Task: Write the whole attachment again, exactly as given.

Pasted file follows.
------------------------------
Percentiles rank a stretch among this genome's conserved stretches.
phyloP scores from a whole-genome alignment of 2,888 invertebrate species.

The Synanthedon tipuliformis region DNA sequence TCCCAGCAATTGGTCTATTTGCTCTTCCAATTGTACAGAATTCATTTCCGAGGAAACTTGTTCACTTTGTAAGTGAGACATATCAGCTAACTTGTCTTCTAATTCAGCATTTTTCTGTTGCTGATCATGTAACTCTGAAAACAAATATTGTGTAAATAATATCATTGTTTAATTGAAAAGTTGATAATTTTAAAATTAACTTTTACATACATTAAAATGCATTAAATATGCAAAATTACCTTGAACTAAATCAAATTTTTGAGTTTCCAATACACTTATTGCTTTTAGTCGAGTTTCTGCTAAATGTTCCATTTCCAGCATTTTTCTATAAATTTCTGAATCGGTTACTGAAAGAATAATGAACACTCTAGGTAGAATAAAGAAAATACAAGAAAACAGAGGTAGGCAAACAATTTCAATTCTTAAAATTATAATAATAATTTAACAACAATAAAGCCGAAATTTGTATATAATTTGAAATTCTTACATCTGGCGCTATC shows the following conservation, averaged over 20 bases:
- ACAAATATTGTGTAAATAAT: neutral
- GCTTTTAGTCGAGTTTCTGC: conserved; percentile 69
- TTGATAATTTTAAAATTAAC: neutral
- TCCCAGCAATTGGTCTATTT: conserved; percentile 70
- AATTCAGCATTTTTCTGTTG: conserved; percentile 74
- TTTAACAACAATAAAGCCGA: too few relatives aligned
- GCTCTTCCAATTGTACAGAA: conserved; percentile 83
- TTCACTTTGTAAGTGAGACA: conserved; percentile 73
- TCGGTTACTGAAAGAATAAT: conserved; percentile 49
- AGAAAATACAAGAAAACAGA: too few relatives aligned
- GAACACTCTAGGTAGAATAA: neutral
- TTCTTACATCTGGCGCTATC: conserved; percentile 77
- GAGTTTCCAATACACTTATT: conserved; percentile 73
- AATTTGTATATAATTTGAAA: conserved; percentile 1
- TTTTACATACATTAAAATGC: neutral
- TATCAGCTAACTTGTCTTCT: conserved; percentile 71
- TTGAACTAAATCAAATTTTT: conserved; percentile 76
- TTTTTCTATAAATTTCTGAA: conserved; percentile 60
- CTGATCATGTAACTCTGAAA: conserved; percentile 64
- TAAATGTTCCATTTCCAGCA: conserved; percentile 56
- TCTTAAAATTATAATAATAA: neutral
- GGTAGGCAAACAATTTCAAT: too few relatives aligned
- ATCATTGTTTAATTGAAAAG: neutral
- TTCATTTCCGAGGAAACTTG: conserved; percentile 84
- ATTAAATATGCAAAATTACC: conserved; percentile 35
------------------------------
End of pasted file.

Percentiles rank a stretch among this genome's conserved stretches.
phyloP scores from a whole-genome alignment of 2,888 invertebrate species.

The Synanthedon tipuliformis region DNA sequence TCCCAGCAATTGGTCTATTTGCTCTTCCAATTGTACAGAATTCATTTCCGAGGAAACTTGTTCACTTTGTAAGTGAGACATATCAGCTAACTTGTCTTCTAATTCAGCATTTTTCTGTTGCTGATCATGTAACTCTGAAAACAAATATTGTGTAAATAATATCATTGTTTAATTGAAAAGTTGATAATTTTAAAATTAACTTTTACATACATTAAAATGCATTAAATATGCAAAATTACCTTGAACTAAATCAAATTTTTGAGTTTCCAATACACTTATTGCTTTTAGTCGAGTTTCTGCTAAATGTTCCATTTCCAGCATTTTTCTATAAATTTCTGAATCGGTTACTGAAAGAATAATGAACACTCTAGGTAGAATAAAGAAAATACAAGAAAACAGAGGTAGGCAAACAATTTCAATTCTTAAAATTATAATAATAATTTAACAACAATAAAGCCGAAATTTGTATATAATTTGAAATTCTTACATCTGGCGCTATC shows the following conservation, averaged over 20 bases:
- ACAAATATTGTGTAAATAAT: neutral
- GCTTTTAGTCGAGTTTCTGC: conserved; percentile 69
- TTGATAATTTTAAAATTAAC: neutral
- TCCCAGCAATTGGTCTATTT: conserved; percentile 70
- AATTCAGCATTTTTCTGTTG: conserved; percentile 74
- TTTAACAACAATAAAGCCGA: too few relatives aligned
- GCTCTTCCAATTGTACAGAA: conserved; percentile 83
- TTCACTTTGTAAGTGAGACA: conserved; percentile 73
- TCGGTTACTGAAAGAATAAT: conserved; percentile 49
- AGAAAATACAAGAAAACAGA: too few relatives aligned
- GAACACTCTAGGTAGAATAA: neutral
- TTCTTACATCTGGCGCTATC: conserved; percentile 77
- GAGTTTCCAATACACTTATT: conserved; percentile 73
- AATTTGTATATAATTTGAAA: conserved; percentile 1
- TTTTACATACATTAAAATGC: neutral
- TATCAGCTAACTTGTCTTCT: conserved; percentile 71
- TTGAACTAAATCAAATTTTT: conserved; percentile 76
- TTTTTCTATAAATTTCTGAA: conserved; percentile 60
- CTGATCATGTAACTCTGAAA: conserved; percentile 64
- TAAATGTTCCATTTCCAGCA: conserved; percentile 56
- TCTTAAAATTATAATAATAA: neutral
- GGTAGGCAAACAATTTCAAT: too few relatives aligned
- ATCATTGTTTAATTGAAAAG: neutral
- TTCATTTCCGAGGAAACTTG: conserved; percentile 84
- ATTAAATATGCAAAATTACC: conserved; percentile 35